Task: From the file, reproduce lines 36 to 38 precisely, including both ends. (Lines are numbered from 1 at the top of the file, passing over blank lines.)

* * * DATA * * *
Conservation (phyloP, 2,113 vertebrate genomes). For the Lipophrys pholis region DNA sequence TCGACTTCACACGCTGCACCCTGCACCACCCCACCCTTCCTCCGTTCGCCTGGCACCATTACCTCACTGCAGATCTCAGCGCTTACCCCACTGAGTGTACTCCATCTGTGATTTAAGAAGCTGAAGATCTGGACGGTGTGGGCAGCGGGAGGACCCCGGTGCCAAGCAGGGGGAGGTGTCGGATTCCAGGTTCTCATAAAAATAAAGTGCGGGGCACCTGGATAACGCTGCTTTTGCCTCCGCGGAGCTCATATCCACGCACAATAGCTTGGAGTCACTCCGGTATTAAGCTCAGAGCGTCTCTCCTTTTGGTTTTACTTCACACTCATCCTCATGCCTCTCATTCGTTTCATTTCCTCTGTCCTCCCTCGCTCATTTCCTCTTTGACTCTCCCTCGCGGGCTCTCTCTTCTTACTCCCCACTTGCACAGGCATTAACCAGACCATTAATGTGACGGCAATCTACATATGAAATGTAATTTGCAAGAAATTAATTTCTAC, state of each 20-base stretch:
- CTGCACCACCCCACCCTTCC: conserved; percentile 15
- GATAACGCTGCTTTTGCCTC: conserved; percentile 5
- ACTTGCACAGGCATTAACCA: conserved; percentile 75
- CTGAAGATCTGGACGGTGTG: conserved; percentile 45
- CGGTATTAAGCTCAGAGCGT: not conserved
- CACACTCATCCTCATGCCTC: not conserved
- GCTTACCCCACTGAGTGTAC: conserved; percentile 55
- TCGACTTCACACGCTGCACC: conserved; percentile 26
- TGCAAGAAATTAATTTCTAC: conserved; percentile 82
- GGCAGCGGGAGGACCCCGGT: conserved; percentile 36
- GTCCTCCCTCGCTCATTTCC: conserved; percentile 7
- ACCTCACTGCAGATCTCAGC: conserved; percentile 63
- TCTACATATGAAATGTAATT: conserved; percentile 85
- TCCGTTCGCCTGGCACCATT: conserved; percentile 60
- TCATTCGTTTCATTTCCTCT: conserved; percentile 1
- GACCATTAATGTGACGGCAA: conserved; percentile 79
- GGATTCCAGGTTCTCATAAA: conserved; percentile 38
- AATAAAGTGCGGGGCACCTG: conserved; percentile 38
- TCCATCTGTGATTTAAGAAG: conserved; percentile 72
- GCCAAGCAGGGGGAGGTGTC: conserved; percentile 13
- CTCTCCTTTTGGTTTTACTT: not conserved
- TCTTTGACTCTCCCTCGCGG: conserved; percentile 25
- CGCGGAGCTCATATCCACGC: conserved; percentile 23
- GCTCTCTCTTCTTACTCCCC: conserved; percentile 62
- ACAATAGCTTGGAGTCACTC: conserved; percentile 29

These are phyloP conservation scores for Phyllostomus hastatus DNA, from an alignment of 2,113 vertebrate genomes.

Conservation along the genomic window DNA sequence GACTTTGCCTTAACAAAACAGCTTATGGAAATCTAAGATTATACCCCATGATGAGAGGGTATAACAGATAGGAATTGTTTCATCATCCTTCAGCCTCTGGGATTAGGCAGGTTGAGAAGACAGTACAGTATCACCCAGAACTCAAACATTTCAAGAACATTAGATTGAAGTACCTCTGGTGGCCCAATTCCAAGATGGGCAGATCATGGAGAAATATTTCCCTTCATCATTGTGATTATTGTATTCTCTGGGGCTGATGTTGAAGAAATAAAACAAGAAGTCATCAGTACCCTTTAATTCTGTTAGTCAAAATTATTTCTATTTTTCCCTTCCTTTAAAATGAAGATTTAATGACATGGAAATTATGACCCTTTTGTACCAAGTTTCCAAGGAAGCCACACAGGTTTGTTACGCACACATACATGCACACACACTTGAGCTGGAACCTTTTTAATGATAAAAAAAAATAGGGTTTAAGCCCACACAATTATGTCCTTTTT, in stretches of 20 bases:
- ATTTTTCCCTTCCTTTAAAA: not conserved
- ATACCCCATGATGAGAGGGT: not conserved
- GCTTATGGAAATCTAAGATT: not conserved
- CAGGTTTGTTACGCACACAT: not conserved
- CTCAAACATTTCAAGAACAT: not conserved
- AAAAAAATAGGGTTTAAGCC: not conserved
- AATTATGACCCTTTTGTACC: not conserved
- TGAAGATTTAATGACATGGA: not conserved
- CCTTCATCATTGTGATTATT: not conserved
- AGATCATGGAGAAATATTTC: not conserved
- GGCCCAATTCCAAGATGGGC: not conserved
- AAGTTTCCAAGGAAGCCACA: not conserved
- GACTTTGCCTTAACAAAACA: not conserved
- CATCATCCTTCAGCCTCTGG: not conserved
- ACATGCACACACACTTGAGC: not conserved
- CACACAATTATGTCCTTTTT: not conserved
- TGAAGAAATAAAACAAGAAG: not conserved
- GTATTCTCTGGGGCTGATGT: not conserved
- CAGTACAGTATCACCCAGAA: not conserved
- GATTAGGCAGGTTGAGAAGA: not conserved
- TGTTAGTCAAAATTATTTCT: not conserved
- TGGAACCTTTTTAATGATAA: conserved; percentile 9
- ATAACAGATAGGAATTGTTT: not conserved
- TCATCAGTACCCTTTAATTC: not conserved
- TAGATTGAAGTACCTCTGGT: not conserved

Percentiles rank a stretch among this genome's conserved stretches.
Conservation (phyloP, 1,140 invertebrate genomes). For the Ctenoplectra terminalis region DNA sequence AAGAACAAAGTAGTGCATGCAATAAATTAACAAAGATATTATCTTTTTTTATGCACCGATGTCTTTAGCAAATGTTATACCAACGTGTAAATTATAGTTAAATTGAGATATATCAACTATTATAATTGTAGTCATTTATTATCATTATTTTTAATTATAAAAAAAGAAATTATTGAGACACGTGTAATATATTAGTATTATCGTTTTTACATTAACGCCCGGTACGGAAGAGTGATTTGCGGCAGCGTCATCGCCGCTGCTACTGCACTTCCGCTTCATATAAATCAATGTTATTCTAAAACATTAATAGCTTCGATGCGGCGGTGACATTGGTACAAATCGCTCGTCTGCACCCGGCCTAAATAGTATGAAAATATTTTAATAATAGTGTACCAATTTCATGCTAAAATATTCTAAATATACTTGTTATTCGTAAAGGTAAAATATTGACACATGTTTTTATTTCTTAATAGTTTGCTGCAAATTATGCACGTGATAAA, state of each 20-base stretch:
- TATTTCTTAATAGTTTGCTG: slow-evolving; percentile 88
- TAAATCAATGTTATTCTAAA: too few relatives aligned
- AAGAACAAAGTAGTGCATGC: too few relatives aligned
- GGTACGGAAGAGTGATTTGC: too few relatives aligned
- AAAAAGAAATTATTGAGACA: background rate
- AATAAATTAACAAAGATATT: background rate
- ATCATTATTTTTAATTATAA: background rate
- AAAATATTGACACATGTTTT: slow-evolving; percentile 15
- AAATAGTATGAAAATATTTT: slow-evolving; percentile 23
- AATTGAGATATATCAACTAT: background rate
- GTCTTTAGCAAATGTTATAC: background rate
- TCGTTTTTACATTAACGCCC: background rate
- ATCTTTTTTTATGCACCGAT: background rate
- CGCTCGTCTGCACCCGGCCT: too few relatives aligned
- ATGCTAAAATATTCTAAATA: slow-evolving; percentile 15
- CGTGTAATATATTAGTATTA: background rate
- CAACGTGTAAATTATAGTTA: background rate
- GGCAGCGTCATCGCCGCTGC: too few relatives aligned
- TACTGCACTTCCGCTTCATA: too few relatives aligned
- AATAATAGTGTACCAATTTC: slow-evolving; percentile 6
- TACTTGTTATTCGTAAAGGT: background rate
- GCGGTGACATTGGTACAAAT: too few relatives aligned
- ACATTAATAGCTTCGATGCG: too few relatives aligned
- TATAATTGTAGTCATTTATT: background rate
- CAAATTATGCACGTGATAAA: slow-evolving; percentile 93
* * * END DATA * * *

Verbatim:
- TGAAGATTTAATGACATGGA: not conserved
- CCTTCATCATTGTGATTATT: not conserved
- AGATCATGGAGAAATATTTC: not conserved